Mayoral candidate leads UH lecture
Houston mayoral candidate Annise Parker plans to cut costs while launching initiatives that will increase the number of Houston parks if elected mayor.
‘(Parker) is so accessible. She’s very bright, so she can answer fully,’ said Renee Cross, associate director of the Center for Public Policy.
The UH Government Internship Program invites elected officials from various levels of government to lecture each semester’s interns about public service.
‘Learning about how local politics worked was refreshing to me,’ political science junior Taylor Kilroy said.
Parker, who serves as Houston’s city controller, spoke on Friday with UH Center for Public Policy’s Government interns about animal control, city parks, graffiti and working in local government.
‘The next mayor is going to be cutting budgets, and hopefully, the next mayor will not be laying people off. More than 70 percent of the city’s budget is salary and overhead, so that’s where the money is,’ Parker said.
One third of the city budget goes to the police department, with the remaining two-thirds going to public safety, Parker said, leaving little money for projects to improve the quality of life for Houstonians.
‘You hope that by carefully managing the budget, you’ll be able to make progress on all of those things,’ Parker said.
Parker said she hopes the budget will allow an increase in the number of parks in Houston through property donations.’ Community members and property owners also need to help increase the number of parks, she added.
She also called the development of the inner city a problem that filled potential open spaces with townhomes and other developments.
She urged community members to claim their own neighborhoods and parks by maintaining lawns as volunteers.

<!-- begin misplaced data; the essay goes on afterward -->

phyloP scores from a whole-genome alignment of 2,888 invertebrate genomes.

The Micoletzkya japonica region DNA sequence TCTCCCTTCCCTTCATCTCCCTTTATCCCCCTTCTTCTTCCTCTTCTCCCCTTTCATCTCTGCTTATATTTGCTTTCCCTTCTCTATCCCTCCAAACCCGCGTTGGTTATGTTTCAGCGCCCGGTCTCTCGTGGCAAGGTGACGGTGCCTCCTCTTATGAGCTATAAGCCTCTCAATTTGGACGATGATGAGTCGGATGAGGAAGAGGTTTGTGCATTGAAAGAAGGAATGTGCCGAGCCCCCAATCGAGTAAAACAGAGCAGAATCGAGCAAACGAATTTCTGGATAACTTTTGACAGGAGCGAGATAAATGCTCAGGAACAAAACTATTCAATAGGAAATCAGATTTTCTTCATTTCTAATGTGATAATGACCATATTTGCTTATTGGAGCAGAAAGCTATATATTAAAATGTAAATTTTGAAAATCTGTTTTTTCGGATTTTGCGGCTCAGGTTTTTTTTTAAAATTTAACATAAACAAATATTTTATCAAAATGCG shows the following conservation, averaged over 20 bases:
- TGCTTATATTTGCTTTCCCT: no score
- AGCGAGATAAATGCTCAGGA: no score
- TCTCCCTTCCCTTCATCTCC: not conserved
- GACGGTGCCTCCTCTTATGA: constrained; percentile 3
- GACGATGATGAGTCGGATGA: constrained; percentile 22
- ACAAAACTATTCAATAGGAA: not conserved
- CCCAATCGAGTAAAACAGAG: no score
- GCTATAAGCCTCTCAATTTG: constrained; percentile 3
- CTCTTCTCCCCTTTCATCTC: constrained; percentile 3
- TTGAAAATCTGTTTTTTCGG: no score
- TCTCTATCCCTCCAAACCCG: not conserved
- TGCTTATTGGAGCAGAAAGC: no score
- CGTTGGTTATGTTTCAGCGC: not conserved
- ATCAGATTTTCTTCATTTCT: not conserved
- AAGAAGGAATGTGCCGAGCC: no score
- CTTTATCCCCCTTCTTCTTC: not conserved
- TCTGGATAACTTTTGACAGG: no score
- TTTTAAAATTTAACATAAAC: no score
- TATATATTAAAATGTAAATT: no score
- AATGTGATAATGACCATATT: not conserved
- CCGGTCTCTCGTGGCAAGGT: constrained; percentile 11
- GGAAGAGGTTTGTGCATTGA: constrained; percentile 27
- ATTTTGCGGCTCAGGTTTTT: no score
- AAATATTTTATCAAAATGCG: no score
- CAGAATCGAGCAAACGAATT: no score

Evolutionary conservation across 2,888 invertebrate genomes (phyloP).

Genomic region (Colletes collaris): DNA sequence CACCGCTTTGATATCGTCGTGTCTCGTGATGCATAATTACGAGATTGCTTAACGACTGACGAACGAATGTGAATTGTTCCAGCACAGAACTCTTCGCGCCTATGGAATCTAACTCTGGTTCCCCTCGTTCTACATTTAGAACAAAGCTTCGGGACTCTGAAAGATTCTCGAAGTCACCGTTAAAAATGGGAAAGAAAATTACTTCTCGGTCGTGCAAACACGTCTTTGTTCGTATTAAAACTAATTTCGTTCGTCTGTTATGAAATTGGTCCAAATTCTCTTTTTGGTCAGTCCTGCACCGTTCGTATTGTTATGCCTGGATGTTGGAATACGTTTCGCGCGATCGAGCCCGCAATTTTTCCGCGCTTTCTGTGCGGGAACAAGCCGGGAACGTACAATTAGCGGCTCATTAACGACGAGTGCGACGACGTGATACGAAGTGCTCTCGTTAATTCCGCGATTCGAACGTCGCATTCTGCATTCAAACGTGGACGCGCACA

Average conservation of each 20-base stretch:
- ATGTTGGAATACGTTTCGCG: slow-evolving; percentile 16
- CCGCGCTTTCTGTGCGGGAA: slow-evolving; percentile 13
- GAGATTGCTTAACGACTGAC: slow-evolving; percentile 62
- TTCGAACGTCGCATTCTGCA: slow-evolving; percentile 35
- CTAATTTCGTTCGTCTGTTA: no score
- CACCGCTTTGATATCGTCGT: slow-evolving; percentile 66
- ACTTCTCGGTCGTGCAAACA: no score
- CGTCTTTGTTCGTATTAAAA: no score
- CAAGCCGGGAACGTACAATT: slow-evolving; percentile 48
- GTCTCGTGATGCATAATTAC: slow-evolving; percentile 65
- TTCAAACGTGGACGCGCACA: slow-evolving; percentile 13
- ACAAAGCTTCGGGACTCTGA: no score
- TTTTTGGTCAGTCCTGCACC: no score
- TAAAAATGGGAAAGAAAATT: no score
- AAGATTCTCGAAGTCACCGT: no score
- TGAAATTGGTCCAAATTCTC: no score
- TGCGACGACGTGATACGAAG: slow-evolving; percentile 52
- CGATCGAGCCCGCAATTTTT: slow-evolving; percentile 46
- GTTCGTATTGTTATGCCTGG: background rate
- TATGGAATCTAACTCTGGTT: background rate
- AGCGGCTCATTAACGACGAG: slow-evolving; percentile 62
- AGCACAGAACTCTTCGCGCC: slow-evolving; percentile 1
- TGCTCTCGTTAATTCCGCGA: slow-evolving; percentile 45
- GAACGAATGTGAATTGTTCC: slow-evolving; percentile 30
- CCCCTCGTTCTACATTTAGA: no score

‘I’ll make sure I don’t waste a penny of your tax dollars and every dollar I can, I will put it to making a greener Houston. I want you to say you’ll pledge me a certain hours a month picking up trash from your neighborhood and mowing the park down the street,’ she said.
In addition to supporting eco-friendly Houstonians, Parker has plans for natural water features, such as Buffalo Bayou. She wants to prevent the bayous from becoming sterile by planting shrubbery along the shore. The mayoral candidate also sees potential for citywide interconnected trails in the shores of the bayou.
‘We have a necklace of bayous in this city that we unfortunately channelized and concreted in before we realized what an asset they were,’ she said.
Parker said the city needs to have a ‘graffiti-abatement van’ to patrol the city for graffiti and immediately paint over it.
Parker also said working with animal rescue crews and funding more spay-and-neuter programs would control the stray animal over-population crisis.
She criticized term limits as limiting municipal officials’ experience in office and cutting away their ability to effect change.
‘Some of these really big initiatives take time when you plant the seed, water the seed, start getting your colleagues to help you and finally you get it down. Six years is a very, very short time,’ she said.
In addition to speaking with the GIP interns, Parker speaks to accounting graduate students about municipal budgeting and to Taxation associate professor Saleha Khumawala’s Government and Nonprofit Accounting course every semester.
‘We have to own our government,’ Parker said on her acceptance of the invitation.
Parker encouraged students to find a cause they were passionate about and work toward it.
‘The next mayor of Houston will change the face of the city,’ she said. ‘Each mayor does.’
Parker will vie against At-Large Councilman Peter Brown, Former City Attorney Gene Locke and Harris County Department of Education trustee Roy Morales the mayoral race, which will culminate on Nov. 3